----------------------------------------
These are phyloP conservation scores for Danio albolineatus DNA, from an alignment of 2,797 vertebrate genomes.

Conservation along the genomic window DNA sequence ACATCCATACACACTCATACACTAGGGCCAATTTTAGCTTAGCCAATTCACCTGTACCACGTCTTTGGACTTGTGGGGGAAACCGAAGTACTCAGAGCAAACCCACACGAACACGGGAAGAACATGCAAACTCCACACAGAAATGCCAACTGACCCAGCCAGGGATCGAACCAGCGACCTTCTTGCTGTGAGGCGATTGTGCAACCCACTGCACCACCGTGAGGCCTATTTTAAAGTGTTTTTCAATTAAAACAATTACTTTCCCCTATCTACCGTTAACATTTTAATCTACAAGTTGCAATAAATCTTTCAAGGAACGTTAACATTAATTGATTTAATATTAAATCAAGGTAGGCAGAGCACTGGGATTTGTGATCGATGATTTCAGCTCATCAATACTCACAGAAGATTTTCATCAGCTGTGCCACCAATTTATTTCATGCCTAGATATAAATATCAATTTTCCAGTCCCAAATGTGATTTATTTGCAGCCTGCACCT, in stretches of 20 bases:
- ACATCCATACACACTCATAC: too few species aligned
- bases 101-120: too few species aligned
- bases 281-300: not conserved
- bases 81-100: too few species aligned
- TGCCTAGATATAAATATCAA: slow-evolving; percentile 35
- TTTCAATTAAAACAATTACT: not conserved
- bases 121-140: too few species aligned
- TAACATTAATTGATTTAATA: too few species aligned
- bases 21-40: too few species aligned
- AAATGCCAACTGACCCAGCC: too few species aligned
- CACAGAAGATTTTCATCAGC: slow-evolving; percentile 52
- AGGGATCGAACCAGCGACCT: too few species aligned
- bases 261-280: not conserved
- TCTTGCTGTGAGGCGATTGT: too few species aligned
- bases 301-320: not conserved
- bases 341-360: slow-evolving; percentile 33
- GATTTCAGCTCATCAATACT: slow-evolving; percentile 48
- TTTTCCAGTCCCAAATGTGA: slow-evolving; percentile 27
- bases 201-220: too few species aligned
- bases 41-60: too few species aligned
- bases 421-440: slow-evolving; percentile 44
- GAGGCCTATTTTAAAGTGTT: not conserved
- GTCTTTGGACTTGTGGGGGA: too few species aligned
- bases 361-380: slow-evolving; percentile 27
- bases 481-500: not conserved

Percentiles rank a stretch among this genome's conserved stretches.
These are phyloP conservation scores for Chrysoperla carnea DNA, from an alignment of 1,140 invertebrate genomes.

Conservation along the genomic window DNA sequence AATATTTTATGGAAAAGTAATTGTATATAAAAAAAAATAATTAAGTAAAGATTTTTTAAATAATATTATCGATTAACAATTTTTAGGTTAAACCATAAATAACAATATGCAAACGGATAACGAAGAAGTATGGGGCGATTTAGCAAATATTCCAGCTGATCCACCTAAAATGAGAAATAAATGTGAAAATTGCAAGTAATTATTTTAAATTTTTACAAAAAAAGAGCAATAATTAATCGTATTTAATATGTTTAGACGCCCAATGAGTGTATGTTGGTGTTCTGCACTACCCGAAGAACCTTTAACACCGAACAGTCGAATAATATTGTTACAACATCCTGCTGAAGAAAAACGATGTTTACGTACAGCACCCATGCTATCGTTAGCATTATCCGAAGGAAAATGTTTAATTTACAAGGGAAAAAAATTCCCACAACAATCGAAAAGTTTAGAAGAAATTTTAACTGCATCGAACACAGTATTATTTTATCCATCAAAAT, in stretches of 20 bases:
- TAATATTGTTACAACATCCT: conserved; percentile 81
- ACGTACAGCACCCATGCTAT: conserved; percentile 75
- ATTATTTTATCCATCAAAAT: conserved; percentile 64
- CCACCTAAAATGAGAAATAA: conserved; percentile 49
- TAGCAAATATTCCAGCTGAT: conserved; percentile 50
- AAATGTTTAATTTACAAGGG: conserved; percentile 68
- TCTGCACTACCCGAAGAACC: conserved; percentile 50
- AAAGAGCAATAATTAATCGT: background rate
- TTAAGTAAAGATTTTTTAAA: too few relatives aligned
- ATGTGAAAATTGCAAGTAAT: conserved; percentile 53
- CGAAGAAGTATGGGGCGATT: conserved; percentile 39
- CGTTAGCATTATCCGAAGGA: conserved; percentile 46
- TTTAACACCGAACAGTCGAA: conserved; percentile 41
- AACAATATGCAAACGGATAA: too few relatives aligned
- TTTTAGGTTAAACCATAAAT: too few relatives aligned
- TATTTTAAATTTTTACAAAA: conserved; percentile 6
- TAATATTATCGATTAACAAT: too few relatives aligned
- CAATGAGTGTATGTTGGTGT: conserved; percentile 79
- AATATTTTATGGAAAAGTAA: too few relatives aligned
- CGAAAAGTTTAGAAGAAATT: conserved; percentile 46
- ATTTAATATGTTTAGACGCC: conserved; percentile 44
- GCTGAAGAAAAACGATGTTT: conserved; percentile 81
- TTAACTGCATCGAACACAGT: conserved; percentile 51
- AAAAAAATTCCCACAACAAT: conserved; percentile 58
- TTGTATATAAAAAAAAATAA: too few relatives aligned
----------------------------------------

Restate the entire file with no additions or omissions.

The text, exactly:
These are phyloP conservation scores for Danio albolineatus DNA, from an alignment of 2,797 vertebrate genomes.

Conservation along the genomic window DNA sequence ACATCCATACACACTCATACACTAGGGCCAATTTTAGCTTAGCCAATTCACCTGTACCACGTCTTTGGACTTGTGGGGGAAACCGAAGTACTCAGAGCAAACCCACACGAACACGGGAAGAACATGCAAACTCCACACAGAAATGCCAACTGACCCAGCCAGGGATCGAACCAGCGACCTTCTTGCTGTGAGGCGATTGTGCAACCCACTGCACCACCGTGAGGCCTATTTTAAAGTGTTTTTCAATTAAAACAATTACTTTCCCCTATCTACCGTTAACATTTTAATCTACAAGTTGCAATAAATCTTTCAAGGAACGTTAACATTAATTGATTTAATATTAAATCAAGGTAGGCAGAGCACTGGGATTTGTGATCGATGATTTCAGCTCATCAATACTCACAGAAGATTTTCATCAGCTGTGCCACCAATTTATTTCATGCCTAGATATAAATATCAATTTTCCAGTCCCAAATGTGATTTATTTGCAGCCTGCACCT, in stretches of 20 bases:
- ACATCCATACACACTCATAC: too few species aligned
- bases 101-120: too few species aligned
- bases 281-300: not conserved
- bases 81-100: too few species aligned
- TGCCTAGATATAAATATCAA: slow-evolving; percentile 35
- TTTCAATTAAAACAATTACT: not conserved
- bases 121-140: too few species aligned
- TAACATTAATTGATTTAATA: too few species aligned
- bases 21-40: too few species aligned
- AAATGCCAACTGACCCAGCC: too few species aligned
- CACAGAAGATTTTCATCAGC: slow-evolving; percentile 52
- AGGGATCGAACCAGCGACCT: too few species aligned
- bases 261-280: not conserved
- TCTTGCTGTGAGGCGATTGT: too few species aligned
- bases 301-320: not conserved
- bases 341-360: slow-evolving; percentile 33
- GATTTCAGCTCATCAATACT: slow-evolving; percentile 48
- TTTTCCAGTCCCAAATGTGA: slow-evolving; percentile 27
- bases 201-220: too few species aligned
- bases 41-60: too few species aligned
- bases 421-440: slow-evolving; percentile 44
- GAGGCCTATTTTAAAGTGTT: not conserved
- GTCTTTGGACTTGTGGGGGA: too few species aligned
- bases 361-380: slow-evolving; percentile 27
- bases 481-500: not conserved

Percentiles rank a stretch among this genome's conserved stretches.
These are phyloP conservation scores for Chrysoperla carnea DNA, from an alignment of 1,140 invertebrate genomes.

Conservation along the genomic window DNA sequence AATATTTTATGGAAAAGTAATTGTATATAAAAAAAAATAATTAAGTAAAGATTTTTTAAATAATATTATCGATTAACAATTTTTAGGTTAAACCATAAATAACAATATGCAAACGGATAACGAAGAAGTATGGGGCGATTTAGCAAATATTCCAGCTGATCCACCTAAAATGAGAAATAAATGTGAAAATTGCAAGTAATTATTTTAAATTTTTACAAAAAAAGAGCAATAATTAATCGTATTTAATATGTTTAGACGCCCAATGAGTGTATGTTGGTGTTCTGCACTACCCGAAGAACCTTTAACACCGAACAGTCGAATAATATTGTTACAACATCCTGCTGAAGAAAAACGATGTTTACGTACAGCACCCATGCTATCGTTAGCATTATCCGAAGGAAAATGTTTAATTTACAAGGGAAAAAAATTCCCACAACAATCGAAAAGTTTAGAAGAAATTTTAACTGCATCGAACACAGTATTATTTTATCCATCAAAAT, in stretches of 20 bases:
- TAATATTGTTACAACATCCT: conserved; percentile 81
- ACGTACAGCACCCATGCTAT: conserved; percentile 75
- ATTATTTTATCCATCAAAAT: conserved; percentile 64
- CCACCTAAAATGAGAAATAA: conserved; percentile 49
- TAGCAAATATTCCAGCTGAT: conserved; percentile 50
- AAATGTTTAATTTACAAGGG: conserved; percentile 68
- TCTGCACTACCCGAAGAACC: conserved; percentile 50
- AAAGAGCAATAATTAATCGT: background rate
- TTAAGTAAAGATTTTTTAAA: too few relatives aligned
- ATGTGAAAATTGCAAGTAAT: conserved; percentile 53
- CGAAGAAGTATGGGGCGATT: conserved; percentile 39
- CGTTAGCATTATCCGAAGGA: conserved; percentile 46
- TTTAACACCGAACAGTCGAA: conserved; percentile 41
- AACAATATGCAAACGGATAA: too few relatives aligned
- TTTTAGGTTAAACCATAAAT: too few relatives aligned
- TATTTTAAATTTTTACAAAA: conserved; percentile 6
- TAATATTATCGATTAACAAT: too few relatives aligned
- CAATGAGTGTATGTTGGTGT: conserved; percentile 79
- AATATTTTATGGAAAAGTAA: too few relatives aligned
- CGAAAAGTTTAGAAGAAATT: conserved; percentile 46
- ATTTAATATGTTTAGACGCC: conserved; percentile 44
- GCTGAAGAAAAACGATGTTT: conserved; percentile 81
- TTAACTGCATCGAACACAGT: conserved; percentile 51
- AAAAAAATTCCCACAACAAT: conserved; percentile 58
- TTGTATATAAAAAAAAATAA: too few relatives aligned